Market Experiment Results.2

Market Experiment Results.2 - there was a transaction at...

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While the prices tended to be too high, the average price of each round converged to almost exactly the predicted equilibrium price of 2.00. Buyer’s surplus is reservation price minus contract price times ten for each completed transaction; seller’s surplus is contract price minus reservation price times ten. Predicted total surplus (sum of buyer’s surpluses and seller’s surpluses) over all four rounds was 300; the actual was 287.5, so only 12.5 (or 4.2%) short of full efficiency. In round one, there was a transaction at $2.55 by a seller with reservation price $2.50 instead of reservation price $2.00 (efficiency loss $5.00) and also a transaction at $1.45 by a buyer with reservation price $1.50 instead of reservation price $2.00 (efficiency loss $5.00). In round 4,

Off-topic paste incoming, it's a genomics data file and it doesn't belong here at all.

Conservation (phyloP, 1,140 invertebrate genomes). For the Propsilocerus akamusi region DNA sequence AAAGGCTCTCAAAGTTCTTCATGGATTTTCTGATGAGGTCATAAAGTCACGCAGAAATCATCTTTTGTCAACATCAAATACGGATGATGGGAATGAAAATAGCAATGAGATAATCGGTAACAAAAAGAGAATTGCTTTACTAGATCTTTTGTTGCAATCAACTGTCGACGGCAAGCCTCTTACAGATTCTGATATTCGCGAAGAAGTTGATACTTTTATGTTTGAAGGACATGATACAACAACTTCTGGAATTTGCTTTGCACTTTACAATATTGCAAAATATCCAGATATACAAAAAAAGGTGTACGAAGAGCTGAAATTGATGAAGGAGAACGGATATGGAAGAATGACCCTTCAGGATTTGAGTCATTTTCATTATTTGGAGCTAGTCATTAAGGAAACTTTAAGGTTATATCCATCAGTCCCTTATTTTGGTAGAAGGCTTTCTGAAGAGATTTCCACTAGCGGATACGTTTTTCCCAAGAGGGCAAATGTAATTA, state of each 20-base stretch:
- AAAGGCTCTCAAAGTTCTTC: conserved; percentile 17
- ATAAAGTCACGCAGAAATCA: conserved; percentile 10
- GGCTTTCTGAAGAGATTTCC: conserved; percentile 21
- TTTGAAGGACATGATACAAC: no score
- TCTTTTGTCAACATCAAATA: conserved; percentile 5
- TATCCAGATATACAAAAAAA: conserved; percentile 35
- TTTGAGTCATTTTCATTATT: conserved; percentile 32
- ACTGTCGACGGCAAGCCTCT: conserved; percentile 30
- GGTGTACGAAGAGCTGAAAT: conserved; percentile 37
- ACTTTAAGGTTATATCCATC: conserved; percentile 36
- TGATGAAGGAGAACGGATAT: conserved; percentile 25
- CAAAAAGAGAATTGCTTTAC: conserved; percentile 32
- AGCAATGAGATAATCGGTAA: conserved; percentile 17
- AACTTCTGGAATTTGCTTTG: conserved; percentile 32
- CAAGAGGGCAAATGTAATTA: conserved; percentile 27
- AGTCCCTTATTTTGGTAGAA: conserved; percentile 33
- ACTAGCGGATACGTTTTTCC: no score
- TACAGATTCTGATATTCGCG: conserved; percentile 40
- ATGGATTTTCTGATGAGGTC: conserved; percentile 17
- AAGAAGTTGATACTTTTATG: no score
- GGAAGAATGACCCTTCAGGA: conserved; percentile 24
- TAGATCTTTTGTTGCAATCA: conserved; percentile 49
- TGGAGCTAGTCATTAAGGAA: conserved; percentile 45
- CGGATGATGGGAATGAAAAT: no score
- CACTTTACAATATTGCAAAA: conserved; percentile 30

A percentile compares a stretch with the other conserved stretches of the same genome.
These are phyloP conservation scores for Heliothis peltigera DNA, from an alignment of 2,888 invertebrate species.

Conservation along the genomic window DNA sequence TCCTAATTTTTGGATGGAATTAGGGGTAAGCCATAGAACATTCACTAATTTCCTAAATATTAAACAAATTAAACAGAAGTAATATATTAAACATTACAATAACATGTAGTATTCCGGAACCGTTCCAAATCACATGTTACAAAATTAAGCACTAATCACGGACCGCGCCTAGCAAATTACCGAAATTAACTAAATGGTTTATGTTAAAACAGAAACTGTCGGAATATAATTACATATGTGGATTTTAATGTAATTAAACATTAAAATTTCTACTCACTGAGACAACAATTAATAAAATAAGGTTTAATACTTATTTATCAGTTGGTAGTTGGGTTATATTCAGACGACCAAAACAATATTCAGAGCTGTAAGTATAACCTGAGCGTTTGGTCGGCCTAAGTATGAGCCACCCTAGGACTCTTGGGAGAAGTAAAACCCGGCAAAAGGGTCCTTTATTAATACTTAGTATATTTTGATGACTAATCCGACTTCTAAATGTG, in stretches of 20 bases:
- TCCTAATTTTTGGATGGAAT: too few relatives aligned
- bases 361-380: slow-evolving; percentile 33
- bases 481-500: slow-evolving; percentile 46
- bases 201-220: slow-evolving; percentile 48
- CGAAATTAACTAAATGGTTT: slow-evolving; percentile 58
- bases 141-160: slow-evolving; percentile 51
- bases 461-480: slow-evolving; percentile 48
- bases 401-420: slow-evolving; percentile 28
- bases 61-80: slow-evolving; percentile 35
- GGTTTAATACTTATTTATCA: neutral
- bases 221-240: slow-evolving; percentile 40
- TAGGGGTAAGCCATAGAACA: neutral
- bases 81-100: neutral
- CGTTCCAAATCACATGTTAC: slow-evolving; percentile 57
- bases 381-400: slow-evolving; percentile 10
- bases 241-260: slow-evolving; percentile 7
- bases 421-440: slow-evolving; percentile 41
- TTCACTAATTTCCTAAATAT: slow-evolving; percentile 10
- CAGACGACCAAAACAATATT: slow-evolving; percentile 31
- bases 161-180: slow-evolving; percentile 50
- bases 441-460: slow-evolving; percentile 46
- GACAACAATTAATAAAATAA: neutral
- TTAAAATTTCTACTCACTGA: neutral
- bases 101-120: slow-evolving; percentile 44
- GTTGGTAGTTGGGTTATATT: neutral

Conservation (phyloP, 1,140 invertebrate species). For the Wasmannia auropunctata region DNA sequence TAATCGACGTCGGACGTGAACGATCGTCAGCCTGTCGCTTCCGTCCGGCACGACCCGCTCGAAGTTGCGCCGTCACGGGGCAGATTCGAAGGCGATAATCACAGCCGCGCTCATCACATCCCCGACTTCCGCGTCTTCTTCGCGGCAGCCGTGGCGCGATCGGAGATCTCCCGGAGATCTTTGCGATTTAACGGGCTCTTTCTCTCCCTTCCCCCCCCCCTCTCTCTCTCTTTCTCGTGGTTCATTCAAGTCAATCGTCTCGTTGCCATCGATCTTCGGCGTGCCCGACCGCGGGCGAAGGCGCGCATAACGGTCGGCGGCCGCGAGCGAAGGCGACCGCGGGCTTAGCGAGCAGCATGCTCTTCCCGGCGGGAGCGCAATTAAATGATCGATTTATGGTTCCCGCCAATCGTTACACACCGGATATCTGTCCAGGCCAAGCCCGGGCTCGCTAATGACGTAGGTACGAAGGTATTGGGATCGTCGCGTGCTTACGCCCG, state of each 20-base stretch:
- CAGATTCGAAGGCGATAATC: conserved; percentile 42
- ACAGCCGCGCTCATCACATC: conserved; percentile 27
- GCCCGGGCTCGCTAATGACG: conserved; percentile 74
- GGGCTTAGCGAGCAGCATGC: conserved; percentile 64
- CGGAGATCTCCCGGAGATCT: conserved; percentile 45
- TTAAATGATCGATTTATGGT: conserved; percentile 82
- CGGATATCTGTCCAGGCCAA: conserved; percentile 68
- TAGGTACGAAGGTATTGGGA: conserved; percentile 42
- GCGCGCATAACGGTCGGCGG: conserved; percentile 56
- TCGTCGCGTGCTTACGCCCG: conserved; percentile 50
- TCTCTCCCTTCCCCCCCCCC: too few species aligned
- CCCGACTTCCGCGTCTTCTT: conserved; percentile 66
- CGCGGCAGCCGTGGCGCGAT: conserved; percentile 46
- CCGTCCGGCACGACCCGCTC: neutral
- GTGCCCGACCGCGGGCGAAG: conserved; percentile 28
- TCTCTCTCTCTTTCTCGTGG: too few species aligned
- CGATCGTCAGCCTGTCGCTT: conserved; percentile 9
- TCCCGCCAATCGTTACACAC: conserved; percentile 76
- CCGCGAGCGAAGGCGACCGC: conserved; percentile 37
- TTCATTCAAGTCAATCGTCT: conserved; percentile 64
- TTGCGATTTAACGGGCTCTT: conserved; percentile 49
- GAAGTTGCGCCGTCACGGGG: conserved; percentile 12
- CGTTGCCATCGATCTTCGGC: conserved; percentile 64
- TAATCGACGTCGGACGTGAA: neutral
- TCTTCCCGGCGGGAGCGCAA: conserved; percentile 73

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Unformatted text preview: there was a transaction at $1.70 by a buyer with reservation price $1.75 instead of $2.00 (efficiency loss $2.50). Of the 24 total transaction, 21 (87.5%) were fully efficient. While not generating any loss in efficiency, in round 3, the buyer with reservation price $2.00 irrationally paid $2.10 (to a seller with reservation price $1.00). Our second experiment was a reduction in supply, to represent the effects on the gas market of reduced supply due to hurricanes. We want to know whether the experiment will generate price increases and quantity decreases of the right magnitudes according to theory. The reservation prices for buyers were {3.25, 3.00, 2.75, 2.50, 2.25, 2.00, 1.75, 1.50, 1.25, 1.00, 0.75} and the...
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